Low-power LSIs for wideband millimeter-wave wireless communications at 6.3 Gb/s
In recent years, enhancements in the multimedia quality increased the demand for wireless communication speeds which lead to increased need for more frequencies, especially for ones bellow 6 GHz band. A joint development from National University Corporation, Tokyo Institute of Technology and Sony resulted with a radio frequency (RF) LSI and a baseband (BB) LSI that enables millimeter-wave wireless data transfer at the new world’s fastest rate of 6.3 Gb/s.
In this joint development, Sony was tasked with designing the digital parts of the BB LSI and the development of the chip unit as a whole, while the Tokyo Institute of Technology designed the RF LSI and the analog parts of BB LSI.
A research team led by Professor Akira Matsuzawa and Associate Professor Kenichi Okada at the Tokyo Institute of Technology has developed an RF LSI that functions as a 60 GHz band millimeter-wave direct-conversion transceiver capable of, for the first time ever, the 16 Quadrature Amplitude Modulation (16QAM) of high-speed wireless communications for every frequency channel defined under the 60 GHz band millimeter-wave wireless communication standards.
This breakthrough has been achieved by a unique back-to-back layout structure of the injection locked oscillator. The analog-to-digital converter (ADC) on the BB LSI achieved the world’s lowest power consumption of 12mW at a sampling rate of 2.3 G samples/s as an ADC integrated in a 60 GHz wireless chip by developing a simple comparator which does not increase the conversion noise.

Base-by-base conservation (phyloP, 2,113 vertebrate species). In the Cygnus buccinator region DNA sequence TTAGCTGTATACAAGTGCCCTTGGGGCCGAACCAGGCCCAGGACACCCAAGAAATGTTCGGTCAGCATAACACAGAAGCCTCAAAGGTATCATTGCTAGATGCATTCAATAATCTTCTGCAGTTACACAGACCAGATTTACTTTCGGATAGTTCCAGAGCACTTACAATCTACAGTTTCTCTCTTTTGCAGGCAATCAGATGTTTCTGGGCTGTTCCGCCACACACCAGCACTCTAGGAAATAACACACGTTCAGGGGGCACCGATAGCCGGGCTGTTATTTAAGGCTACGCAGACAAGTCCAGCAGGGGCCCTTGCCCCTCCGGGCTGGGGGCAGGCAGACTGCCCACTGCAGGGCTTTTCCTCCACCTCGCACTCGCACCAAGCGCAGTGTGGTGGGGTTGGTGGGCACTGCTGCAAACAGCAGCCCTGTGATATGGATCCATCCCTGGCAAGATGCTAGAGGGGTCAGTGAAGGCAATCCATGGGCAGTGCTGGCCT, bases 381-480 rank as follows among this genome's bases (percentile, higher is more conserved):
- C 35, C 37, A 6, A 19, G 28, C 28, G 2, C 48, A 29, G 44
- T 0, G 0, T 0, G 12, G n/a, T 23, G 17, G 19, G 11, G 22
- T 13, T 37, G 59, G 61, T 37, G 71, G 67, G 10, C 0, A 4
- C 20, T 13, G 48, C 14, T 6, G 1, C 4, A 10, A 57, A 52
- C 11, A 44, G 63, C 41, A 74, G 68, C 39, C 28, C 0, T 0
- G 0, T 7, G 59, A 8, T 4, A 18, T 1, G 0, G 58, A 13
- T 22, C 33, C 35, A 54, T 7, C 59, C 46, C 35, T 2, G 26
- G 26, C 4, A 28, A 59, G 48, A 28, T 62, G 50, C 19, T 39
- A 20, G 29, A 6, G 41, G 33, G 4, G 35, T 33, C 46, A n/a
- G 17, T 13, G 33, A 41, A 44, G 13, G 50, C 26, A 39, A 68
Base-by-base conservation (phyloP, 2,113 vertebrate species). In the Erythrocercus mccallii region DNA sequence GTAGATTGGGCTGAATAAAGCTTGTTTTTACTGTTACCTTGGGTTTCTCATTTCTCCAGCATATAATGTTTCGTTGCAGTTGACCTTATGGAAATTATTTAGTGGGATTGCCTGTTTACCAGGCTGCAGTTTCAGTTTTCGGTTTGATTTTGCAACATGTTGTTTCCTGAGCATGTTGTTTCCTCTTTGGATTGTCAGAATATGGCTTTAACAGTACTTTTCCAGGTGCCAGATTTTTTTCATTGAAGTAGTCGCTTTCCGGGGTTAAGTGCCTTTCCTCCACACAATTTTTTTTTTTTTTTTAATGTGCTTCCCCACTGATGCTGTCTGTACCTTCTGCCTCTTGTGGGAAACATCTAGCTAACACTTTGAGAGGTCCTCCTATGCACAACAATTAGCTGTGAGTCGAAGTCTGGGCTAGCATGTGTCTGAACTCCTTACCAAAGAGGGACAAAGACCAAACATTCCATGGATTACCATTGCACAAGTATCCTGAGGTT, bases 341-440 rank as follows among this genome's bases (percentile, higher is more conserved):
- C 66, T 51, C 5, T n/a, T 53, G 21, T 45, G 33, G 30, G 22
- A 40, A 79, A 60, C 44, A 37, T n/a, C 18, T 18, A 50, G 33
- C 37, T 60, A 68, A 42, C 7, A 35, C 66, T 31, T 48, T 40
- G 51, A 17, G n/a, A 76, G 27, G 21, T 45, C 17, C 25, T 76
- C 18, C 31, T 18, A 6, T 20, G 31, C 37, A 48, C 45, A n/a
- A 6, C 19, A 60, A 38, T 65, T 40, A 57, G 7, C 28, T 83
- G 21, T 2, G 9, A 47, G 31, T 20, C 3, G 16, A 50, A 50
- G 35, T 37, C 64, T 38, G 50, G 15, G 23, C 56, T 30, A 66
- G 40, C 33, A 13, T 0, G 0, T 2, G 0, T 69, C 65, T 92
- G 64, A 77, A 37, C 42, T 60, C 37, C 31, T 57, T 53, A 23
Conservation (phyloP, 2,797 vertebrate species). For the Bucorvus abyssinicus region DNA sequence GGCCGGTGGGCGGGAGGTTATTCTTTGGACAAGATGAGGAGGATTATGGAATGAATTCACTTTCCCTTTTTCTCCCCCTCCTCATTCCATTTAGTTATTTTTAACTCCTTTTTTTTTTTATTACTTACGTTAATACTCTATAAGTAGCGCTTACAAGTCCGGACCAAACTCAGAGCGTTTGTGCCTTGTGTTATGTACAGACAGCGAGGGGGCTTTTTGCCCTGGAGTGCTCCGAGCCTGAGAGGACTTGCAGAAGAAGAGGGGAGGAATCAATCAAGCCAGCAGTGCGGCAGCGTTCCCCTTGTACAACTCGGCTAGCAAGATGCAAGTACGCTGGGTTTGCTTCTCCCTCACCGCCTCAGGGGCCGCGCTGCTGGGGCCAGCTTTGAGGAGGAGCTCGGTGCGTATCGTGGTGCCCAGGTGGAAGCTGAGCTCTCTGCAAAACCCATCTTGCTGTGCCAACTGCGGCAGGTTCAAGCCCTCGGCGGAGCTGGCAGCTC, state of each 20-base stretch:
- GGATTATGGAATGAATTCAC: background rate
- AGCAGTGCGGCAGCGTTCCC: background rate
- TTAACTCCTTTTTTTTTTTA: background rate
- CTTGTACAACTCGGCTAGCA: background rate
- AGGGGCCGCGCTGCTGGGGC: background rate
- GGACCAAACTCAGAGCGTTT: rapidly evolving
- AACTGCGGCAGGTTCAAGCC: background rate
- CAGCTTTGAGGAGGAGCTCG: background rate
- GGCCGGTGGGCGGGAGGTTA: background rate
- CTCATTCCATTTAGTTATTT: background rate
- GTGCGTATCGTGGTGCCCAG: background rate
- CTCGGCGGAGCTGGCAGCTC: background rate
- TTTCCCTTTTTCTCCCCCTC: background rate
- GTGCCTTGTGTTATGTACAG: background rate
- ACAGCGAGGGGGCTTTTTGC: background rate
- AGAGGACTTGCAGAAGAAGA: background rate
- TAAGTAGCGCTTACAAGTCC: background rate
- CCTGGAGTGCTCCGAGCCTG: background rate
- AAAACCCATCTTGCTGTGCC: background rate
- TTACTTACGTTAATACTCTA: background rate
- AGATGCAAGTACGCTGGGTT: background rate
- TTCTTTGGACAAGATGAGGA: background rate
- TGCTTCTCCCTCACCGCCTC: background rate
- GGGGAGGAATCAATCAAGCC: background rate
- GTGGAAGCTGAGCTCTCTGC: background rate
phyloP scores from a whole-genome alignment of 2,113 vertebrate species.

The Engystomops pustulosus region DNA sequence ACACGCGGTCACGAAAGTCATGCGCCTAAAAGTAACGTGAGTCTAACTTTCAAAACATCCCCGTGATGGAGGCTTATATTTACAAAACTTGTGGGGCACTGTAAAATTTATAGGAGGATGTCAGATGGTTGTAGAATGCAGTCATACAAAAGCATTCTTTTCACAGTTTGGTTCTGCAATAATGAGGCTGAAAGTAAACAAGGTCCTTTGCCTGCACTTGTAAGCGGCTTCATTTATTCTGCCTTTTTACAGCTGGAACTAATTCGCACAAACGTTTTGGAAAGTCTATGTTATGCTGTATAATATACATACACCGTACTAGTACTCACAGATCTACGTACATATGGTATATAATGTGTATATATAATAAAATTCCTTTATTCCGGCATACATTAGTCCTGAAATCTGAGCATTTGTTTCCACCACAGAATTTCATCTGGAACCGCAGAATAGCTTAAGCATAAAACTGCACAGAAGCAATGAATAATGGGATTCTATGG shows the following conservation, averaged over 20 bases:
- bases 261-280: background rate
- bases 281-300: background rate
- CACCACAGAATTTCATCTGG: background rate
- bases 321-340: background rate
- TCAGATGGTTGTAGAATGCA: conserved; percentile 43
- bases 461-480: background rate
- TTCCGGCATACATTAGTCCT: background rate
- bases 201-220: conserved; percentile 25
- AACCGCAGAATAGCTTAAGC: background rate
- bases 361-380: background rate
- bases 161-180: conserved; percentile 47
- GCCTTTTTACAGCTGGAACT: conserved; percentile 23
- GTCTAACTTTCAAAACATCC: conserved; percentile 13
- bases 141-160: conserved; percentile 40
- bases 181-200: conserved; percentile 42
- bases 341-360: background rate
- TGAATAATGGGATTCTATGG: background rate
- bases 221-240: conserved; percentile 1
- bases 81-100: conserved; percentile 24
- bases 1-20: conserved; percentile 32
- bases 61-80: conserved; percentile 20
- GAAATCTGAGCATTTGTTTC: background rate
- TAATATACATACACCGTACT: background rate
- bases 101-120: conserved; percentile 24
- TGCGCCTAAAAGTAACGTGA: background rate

The high-efficiency and high-integrity of the rate-14/15 Low-Density Parity-Check (LDPC) error-correcting code developed by Sony significantly decreases the amount of redundant data that is required for error correction, and this has enabled LDPC decoding at the world’s lowest per-bit energy efficiency of 11.8 pJ/b (74 mW at 6.3 Gb/s). This LDPC code was proposed to the 60 GHz band millimeter-wave wireless communication standard IEEE 802.15.3c and employed in the standards.
Implementation of this technology will enable users to transmit and receive data at much higher speeds between mobile devices without the need for cable connections. This technology will also enable users to enjoy uncompressed high-quality video streaming from a mobile device to a display.
This technological achievement presented at the International Solid-State Circuits Conference (ISSCC) which is being held in San Francisco in February 19-23, 2012.